The elections on Sunday have caused headshaking, hope and happiness. Headshaking
because of the poor results of the big parties. Hope because a lot more people
voted than last time and the slide to the far-right stayed out. Happiness amongst the
Greens and Liberals who managed to become the third major faction in the new Parliament.
The campaign for this election — the second-biggest democratic election in the
world — was as emotional as never before. “A vote that’s going to determine
Europe’s fate”. It might have seemed a bit over the top to some, but it sure did help
increase voter turnout across Europe to over 50% for the first time in two decades. If
the results will cause more stability, however, needs to be seen: The informal coalition
of the EPP and the S&D has lost its majority and there are more (and smaller) factions
than ever before. But there is hope.
The slide to the right didn’t happen to the feared extent. Both in Austria and in Germany,
the populist parties FPÖ and AfD fell short of expectations; in parts surely due
to the “Ibiza scandal” in Austria.
On the other side, the Greens and the Liberals managed to gain lots of votes; the
Greens in Germany doubled their results from the last election to become the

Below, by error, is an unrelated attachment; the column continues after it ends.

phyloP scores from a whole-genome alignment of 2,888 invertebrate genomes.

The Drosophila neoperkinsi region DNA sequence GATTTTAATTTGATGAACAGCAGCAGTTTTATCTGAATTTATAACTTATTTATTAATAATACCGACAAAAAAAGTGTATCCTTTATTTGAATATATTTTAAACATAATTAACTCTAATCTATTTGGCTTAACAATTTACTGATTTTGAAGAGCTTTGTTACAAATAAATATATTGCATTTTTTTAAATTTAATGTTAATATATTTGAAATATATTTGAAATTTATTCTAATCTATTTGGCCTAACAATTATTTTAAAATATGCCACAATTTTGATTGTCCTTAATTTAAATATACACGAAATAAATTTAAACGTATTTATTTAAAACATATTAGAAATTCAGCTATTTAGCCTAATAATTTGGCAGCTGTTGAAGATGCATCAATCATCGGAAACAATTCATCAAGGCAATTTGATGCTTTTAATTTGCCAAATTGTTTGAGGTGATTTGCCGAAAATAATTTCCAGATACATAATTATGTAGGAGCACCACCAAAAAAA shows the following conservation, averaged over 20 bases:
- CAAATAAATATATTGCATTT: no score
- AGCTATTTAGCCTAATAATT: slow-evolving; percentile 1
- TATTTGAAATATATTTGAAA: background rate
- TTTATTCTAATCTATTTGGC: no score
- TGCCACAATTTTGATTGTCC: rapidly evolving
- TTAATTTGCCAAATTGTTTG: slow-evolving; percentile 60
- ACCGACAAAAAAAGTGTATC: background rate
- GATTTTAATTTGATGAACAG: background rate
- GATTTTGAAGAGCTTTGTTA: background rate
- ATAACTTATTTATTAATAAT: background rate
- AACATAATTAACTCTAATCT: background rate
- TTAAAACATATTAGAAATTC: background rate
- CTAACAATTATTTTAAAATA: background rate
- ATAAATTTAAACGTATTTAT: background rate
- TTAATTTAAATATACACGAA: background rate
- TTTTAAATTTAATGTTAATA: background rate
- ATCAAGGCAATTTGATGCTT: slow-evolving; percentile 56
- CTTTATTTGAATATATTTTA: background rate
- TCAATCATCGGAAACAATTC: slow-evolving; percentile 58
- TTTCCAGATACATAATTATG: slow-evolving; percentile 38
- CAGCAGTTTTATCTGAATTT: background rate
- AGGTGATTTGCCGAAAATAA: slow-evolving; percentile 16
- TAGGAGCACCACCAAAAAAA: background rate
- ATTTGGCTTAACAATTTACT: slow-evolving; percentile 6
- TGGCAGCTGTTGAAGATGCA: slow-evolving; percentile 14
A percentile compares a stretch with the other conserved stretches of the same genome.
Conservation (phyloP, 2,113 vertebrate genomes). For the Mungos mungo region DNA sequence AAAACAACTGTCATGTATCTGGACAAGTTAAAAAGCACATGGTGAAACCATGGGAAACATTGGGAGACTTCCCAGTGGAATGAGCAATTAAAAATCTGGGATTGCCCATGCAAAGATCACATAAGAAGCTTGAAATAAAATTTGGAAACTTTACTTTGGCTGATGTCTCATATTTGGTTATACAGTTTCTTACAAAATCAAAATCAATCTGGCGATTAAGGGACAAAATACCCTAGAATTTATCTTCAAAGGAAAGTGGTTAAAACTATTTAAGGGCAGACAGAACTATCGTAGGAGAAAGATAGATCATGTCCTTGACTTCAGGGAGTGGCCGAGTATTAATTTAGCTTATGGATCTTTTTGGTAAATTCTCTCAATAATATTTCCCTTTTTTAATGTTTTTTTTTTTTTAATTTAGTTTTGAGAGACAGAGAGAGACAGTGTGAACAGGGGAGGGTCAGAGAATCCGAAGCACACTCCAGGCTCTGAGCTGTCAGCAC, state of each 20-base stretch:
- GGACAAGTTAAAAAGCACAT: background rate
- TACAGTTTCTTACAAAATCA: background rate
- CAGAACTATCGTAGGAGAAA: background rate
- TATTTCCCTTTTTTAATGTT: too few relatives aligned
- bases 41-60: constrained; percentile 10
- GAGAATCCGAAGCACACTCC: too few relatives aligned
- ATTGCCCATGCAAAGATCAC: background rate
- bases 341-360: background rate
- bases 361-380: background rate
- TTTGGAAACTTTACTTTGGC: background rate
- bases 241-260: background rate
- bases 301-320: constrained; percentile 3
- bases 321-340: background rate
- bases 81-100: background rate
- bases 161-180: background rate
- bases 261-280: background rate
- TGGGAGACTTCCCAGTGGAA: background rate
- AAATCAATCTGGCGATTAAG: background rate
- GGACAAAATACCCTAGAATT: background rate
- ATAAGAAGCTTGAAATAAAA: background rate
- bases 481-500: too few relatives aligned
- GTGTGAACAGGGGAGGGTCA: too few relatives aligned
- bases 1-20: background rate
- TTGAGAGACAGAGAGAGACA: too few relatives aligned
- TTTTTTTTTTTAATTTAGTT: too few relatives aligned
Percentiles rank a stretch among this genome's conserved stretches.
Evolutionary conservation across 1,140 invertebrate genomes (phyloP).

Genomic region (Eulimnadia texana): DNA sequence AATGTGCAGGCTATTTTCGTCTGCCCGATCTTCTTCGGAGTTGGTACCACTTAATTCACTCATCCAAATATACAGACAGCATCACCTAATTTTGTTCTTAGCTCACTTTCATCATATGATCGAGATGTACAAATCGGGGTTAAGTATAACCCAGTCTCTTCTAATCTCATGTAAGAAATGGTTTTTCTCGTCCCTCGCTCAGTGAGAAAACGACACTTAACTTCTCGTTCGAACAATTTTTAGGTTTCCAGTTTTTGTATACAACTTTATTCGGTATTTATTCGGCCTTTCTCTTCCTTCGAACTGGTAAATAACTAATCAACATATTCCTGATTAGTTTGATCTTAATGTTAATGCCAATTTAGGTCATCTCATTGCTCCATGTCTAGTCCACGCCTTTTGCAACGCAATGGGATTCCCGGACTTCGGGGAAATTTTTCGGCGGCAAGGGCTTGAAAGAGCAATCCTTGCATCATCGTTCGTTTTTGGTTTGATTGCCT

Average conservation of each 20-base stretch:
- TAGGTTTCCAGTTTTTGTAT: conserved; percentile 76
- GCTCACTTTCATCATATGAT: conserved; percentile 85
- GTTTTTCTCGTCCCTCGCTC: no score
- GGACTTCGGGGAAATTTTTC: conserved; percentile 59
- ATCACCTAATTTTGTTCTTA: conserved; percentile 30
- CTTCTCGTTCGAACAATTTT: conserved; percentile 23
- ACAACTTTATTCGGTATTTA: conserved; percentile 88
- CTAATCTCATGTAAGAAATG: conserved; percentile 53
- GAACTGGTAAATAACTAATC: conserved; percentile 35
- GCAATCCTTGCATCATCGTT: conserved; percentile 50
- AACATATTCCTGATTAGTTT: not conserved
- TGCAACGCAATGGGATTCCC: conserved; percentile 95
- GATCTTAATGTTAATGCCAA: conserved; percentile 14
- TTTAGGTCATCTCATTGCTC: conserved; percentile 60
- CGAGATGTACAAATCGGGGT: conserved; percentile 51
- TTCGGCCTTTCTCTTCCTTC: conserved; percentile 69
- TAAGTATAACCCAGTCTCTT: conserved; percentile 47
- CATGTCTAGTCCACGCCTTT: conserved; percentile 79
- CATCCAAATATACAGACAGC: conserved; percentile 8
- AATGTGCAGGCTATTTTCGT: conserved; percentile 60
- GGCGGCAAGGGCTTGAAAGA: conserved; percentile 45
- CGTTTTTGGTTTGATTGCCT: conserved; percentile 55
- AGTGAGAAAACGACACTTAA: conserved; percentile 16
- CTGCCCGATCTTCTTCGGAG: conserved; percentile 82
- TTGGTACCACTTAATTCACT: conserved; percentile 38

second-strongest party in Germany. This — sadly as well as the overall increase in
populist votes — is a call to the major parties that their citizens are not satisfied with
what they are doing at the moment. Many call for more climate protection, a more
social system and a closer-knit Europe. This also becomes clear when looking at the
different age groups, for instance in Germany: Young voters under 30 were most
likely to vote for the Greens, demanding reforms of the EU which would protect our
environment and thus our future. This is a great contrast to the voters over 60 who
voted more conservatively. On the other hand, there are the those who voted for
populist parties, especially in France and Italy, who want more national control.
It is hard to say whether Europe showed unity in these elections. But its citizens for
sure did show two things: They want Europe but they also want change in Europe.
Written by: Vincent Börsch-Supan
School: Heinrich-von-Gagern-Gymnasium, Frankfurt